Myers: If he could do it over, Brady probably would have left Patriots sooner

Gary Myers explains why Tom Brady stayed in New England as long as he did – and why he probably wishes he had left sooner

Tiki and Tierney
October 29, 2020 - 6:20 pm
Tom Brady Buccaneers

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While the New England Patriots (2-4) continue to struggle this season – they’ve lost three straight games and trail the Miami Dolphins (3-3) and Buffalo Bills (5-2) in the AFC East – Tom Brady is living the dream.

The Tampa Bay Buccaneers (5-2) are atop the NFC South – some say they’re the best team in the conference – and his stacked offense just got even more stacked with the addition of Antonio Brown.

Given how well things are going for Brady, you have to wonder if he wishes he had left New England sooner. 

Author and journalist Gary Myers, who is also the host of The GOAT: Tom Brady podcast, offered his perspective Thursday on CBS Sports Radio.

“I think he stayed there as long as he did – even though he wasn’t getting market value on his contract – because he thought that he could still win and win Super Bowls there,” Myers said on Tiki & Tierney. “Not just win, but win Super Bowls. And I think that the last couple years, that confidence had started to dissipate because he saw what was happening with the roster.”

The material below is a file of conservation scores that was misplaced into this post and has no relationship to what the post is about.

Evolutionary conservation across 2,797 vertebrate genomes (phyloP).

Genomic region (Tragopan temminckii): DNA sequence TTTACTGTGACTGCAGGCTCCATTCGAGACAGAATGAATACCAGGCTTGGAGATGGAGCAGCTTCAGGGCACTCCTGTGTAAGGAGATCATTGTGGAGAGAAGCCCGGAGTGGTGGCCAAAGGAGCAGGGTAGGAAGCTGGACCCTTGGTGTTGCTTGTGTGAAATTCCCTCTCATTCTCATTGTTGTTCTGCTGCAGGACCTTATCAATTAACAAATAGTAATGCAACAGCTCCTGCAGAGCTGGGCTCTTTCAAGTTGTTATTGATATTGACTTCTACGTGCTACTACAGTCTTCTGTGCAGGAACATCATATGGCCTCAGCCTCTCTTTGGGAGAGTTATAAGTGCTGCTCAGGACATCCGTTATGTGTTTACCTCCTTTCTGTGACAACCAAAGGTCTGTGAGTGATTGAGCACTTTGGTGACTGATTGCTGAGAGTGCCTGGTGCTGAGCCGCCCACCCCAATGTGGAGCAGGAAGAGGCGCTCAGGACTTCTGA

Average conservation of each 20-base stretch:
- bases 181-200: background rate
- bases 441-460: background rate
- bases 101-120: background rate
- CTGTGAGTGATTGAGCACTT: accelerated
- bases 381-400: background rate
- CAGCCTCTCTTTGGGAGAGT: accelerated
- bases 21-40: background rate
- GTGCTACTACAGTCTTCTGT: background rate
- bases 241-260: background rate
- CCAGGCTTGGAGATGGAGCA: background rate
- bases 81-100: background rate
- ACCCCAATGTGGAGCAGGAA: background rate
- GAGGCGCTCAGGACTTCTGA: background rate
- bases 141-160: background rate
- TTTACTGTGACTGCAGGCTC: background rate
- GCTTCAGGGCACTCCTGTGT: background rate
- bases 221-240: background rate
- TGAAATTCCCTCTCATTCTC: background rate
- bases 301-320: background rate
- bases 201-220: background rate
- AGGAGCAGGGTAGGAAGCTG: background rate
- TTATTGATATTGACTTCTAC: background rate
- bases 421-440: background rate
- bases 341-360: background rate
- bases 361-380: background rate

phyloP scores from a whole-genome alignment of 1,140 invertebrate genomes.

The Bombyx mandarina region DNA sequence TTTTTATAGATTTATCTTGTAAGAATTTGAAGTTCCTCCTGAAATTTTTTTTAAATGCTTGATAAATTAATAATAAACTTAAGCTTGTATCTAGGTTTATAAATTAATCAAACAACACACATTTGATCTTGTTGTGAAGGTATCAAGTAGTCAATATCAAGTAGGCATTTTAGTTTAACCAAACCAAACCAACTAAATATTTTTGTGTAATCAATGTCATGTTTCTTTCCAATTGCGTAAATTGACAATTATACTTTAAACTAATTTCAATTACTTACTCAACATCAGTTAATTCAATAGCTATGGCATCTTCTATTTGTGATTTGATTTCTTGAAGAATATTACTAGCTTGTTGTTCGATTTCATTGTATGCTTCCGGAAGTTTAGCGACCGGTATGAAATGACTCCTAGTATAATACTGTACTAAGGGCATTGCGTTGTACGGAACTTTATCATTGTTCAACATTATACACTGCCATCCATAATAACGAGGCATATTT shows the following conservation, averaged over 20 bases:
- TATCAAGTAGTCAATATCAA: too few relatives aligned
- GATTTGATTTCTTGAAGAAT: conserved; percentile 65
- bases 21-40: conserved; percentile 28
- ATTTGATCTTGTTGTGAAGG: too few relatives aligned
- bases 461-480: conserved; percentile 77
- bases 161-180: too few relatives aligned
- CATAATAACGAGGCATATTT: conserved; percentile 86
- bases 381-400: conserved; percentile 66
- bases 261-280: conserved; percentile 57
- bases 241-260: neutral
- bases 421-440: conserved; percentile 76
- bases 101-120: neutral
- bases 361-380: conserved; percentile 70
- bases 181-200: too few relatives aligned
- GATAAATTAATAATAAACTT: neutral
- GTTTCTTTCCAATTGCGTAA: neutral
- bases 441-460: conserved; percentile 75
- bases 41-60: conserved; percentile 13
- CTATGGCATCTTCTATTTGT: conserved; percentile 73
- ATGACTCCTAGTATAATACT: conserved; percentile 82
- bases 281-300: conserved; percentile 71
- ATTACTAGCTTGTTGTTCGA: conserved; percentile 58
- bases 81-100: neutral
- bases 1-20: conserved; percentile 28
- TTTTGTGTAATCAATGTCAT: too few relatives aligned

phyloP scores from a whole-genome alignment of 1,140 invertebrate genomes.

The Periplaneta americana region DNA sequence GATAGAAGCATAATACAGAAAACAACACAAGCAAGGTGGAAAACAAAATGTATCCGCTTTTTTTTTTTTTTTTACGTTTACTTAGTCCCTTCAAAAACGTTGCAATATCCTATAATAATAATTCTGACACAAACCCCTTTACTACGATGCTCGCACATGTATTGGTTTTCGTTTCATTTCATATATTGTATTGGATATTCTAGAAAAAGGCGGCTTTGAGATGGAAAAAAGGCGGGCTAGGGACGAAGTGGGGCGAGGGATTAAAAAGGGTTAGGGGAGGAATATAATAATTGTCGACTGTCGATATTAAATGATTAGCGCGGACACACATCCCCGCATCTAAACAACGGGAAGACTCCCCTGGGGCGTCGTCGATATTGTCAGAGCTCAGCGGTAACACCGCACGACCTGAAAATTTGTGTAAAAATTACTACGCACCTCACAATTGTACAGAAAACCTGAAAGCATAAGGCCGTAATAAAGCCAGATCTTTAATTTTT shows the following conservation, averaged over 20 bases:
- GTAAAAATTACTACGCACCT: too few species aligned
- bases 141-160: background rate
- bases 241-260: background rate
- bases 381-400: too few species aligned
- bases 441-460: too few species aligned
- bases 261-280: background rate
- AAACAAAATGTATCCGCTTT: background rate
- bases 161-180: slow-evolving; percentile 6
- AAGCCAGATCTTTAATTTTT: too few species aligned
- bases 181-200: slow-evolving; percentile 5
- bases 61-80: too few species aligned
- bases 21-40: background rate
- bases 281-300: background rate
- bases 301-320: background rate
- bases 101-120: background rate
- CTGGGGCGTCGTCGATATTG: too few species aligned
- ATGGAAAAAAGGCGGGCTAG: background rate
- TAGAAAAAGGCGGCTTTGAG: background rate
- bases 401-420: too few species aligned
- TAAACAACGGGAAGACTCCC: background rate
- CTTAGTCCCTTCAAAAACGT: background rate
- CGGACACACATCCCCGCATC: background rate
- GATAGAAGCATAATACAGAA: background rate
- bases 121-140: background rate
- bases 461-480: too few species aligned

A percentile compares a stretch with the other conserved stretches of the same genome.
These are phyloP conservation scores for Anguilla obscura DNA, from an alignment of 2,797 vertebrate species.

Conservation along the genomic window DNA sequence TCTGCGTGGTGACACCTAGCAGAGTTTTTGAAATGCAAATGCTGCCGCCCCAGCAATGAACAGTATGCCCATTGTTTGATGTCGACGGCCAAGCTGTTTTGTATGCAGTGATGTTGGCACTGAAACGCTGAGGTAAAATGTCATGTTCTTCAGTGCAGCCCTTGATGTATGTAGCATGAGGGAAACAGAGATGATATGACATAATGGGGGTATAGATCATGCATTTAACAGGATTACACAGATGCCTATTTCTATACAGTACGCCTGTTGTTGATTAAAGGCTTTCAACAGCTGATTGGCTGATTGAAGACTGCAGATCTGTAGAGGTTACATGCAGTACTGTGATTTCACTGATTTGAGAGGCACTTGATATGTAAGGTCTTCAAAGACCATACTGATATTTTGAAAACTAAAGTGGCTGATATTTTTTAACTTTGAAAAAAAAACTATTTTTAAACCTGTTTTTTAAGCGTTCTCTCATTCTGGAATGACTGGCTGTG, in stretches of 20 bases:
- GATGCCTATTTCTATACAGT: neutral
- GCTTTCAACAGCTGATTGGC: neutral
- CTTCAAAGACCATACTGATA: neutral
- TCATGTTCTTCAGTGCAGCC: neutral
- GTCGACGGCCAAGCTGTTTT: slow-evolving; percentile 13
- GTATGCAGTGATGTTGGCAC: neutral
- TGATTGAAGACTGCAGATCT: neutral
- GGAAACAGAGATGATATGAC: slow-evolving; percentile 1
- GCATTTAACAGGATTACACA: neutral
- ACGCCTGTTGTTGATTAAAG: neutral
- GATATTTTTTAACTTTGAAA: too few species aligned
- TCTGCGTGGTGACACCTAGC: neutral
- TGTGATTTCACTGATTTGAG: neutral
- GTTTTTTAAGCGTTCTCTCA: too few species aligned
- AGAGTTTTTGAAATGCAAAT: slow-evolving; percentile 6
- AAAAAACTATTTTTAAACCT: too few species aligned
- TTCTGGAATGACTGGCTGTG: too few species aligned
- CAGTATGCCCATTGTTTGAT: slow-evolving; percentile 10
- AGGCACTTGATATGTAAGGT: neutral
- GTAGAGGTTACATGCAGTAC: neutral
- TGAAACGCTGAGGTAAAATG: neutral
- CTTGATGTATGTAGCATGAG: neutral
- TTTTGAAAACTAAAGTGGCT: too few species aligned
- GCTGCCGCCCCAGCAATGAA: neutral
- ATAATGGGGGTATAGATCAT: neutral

Brady led the Patriots to nine Super Bowls and won six of them. Last year, however, they lost five of their last nine games, including a Wild Card loss to Tennessee in Foxborough.

In many ways, it was stunning to see Brady leave New England this past offseason. In other ways, well, perhaps not as much.

“Here’s the thing: if he had to do it over again and he knew there was life away from New England and maybe the grass was actually greener, he might have done it earlier in his career,” Myers said. “It’s one thing to win; it’s another thing to win and have fun at it. He was never joyful.”

The Patriots started 8-0 last season. Brady called himself “the most miserable 8-0 quarterback in the NFL.”

“That says everything you really need to know there,” Myers said. “For him to pick up at the age of 43 with two kids at home – and he has his third child who’s with him a lot – I’m telling you he lived right next door to Robert Kraft in Brookline. For him, it was like living next door to his second father. It really took a lot for him to give up everything he had built. To be a Boston hero like Larry Bird and Bill Russell and Bobby Orr and Ted Williams and then just picking up and [saying], ‘I’m going to finish somewhere else,’ that just shows really how unhappy he was in New England.”